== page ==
Holy Smokes, back to Florida this afternoon.

11/21/2004 Holy Smokes, Its 3:30 PM and I'm once again sitting at the Minneapolis International Airport in route to Florida... AGAIN with an emergency shipment of Hurricane Charley Videos.

What?  An emergency shipment of videos you say?

Why? Because the Sun-Herald.com Sunday Newspaper reviewed our video, again...

We made the cover of the Sunday Business Section.

SWEET!!! Here is the story they published.


Here is the story they published.

11/21/04 Riding the storm out
By DAN MEARNS Business Editor
© 2008 All rights reserved
Crew makes video of Hurricane Charley

Professional storm chaser Jim Edds has photographed a lot of storms, but he never saw anything like Hurricane Charley.

"I remember thinking I was going to die and there was nothing I could do about it," said Edds, recalling the high winds and tons of debris that roared past him while he videotaped the Category 4 storm.

"I've been in Cats 1, 2 and 3, but you don't see many 4s, especially in the daytime," he said, noting that Andrew, Camille, Frederick and Hugo all happened at night.

Edds and five colleagues descended on Punta Gorda Aug. 13 and came away with an extraordinary chronicle of the hurricane. The resulting 90-minute video, culled from 13 hours of tape by the Breaking News Video Network (BNVN), is being sold for $29.95 and is available in DVD and VHS format at the Celtic Ray pub in Punta Gorda and online (plus shipping) at (www.stormchasingvideo.com).

The crew behind the video included Edds and Mark Rackley of Big Pine Key in the Florida Keys, BNVN CEO Doug Kiesling of Minnesota, Jeff Gammon of Okeechobee and Jason Foster and Chris Collura of Fort Lauderdale. Individually and collectively, they have supplied storm footage for various news organizations and TV networks.

The group initially assembled in Tampa, but with their vehicles equipped with Doppler Radar, were able to track the hurricane as it turned toward Charlotte Harbor.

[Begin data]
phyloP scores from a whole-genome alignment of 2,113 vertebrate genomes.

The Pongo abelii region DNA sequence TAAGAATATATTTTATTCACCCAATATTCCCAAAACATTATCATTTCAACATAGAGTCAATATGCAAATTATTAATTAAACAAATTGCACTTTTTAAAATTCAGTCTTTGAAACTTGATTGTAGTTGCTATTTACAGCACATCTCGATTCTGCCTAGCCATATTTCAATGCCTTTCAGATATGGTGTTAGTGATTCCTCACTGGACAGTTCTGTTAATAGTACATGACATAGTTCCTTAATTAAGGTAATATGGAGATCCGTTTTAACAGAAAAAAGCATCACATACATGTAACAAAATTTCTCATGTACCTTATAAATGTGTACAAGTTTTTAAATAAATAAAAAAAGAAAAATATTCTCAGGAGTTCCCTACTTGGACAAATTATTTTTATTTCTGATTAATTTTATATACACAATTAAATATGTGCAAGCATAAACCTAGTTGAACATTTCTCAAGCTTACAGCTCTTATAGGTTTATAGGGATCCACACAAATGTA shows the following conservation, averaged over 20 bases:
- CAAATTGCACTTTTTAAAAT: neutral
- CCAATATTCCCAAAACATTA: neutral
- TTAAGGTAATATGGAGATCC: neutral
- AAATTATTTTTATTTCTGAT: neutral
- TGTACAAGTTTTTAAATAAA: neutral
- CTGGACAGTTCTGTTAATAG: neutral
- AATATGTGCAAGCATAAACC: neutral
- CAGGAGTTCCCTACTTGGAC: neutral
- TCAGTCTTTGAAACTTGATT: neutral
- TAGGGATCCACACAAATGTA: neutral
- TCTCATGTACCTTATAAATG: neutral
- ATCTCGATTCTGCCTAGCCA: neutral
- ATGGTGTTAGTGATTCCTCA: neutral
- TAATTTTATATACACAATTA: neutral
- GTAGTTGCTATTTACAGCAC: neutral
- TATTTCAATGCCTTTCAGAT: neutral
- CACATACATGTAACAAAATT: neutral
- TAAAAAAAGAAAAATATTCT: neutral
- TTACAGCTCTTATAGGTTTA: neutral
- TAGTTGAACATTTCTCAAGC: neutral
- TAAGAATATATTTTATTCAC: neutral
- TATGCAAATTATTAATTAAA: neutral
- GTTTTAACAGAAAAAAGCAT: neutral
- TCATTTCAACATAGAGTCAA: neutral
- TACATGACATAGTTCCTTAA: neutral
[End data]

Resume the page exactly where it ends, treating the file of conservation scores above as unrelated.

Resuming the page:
"Every light was green from Sarasota to Punta Gorda," said Edds. "There was nobody else on the road."

Edds was in communication with his New York-based friend and sometime partner Scott McPartland, whom Edds said filmed what is called the "Oz tornado," a May 12 storm in Kansas that lifted a house off the ground. Also monitoring Charley, McPartland told the storm chasers Punta Gorda would get "the absolute worst part of the storm," Edds said.

"Mark and I went over to the Holiday Inn and started filming around the northbound bridge," said Edds, "knowing the eye would be coming up Charlotte Harbor."

The increasing wind forced the two to abandon that location and head for the Bank of America building. Fearing there would be nothing to photograph there but "a parking lot," they moved to the Bayside Eye Center, across U.S. 41 from Prudential Village Realty.

Crouched inside the Eye Center doorway, Edds set up his camera and tripod and shot some of most intense sequences on the video, as the eyewall of the hurricane Charley slammed the city with sustained winds of 145 mph and wind gusts up to 175 mph.

When the eye of storm came over the town, Edds and Rackley packed up the camera and tripod and "ran like crazy" back to their car. Hit by debris, the car lost its back window and glass shards covered the interior. Edds began walking around the car to survey the damage.

"Mark was screaming at me to get the heck out of there, when the wind caught me and blew me down," said Edds, recalling a scene that appears in the video and also was shown on the TV program "Good Morning America."

"The car ran enough for me to get home and never ran again," said Edds.

Describing the experience as "the scariest thing I've ever done in my life," Edds said it was "way too dangerous. You did not have time to find a safe place and there really wasn't a safe place in Punta Gorda."

The four other crew members, who had set up in the brick walkways of the Charlotte County Justice, were in just as much danger as he was, Edds said, as strong winds, debris and water filled the passageways.

Edds praised sheriff's deputies, calling them the "last to leave (before the hurricane) and the first ones back in. They did a really good job putting a lid on looters before they got in there."

Edds said Charley was "the big one" of the four hurricanes that hit Florida this summer.

"The others don't compare to Charley," he said. "It was a very rare event and I think we have a rare video. With six different cameras, we got some very unique angles. I don't think it's ever been done."

Videos purchased at the Celtic Ray will help keep it open, Punta Gorda Herald Editor Gordon Bower reported last week. Proceeds are going into a fund to help owner Kevin Doyle buy the building. Doyle said the out-of-town landlord is less than enthusiastic about saving the historic structure that houses the two sections of the pub.

"We've already sold 130 copies," Leslie Deppert, Doyle's girlfriend, told Bower last week, "and another shipment is due in any day."

You can visit the pub from 11:30 a.m. Sunday through Saturday or noon to 11 p.m. Sunday to purchase a copy.

Bower reviewed the video in the Herald, saying it is "a must-see for anyone who weathered the storm in our beautiful city and for visitors with questions about what we endured.

"I've watched it twice, and I still wonder how we as a city survived," he wrote. "I may wonder, but I know we did. I see it in the eyes of the people every day."

You can e-mail Dan Mearns at dmearns@sun-herald.com.


Business Editor

© 2008 All rights reserved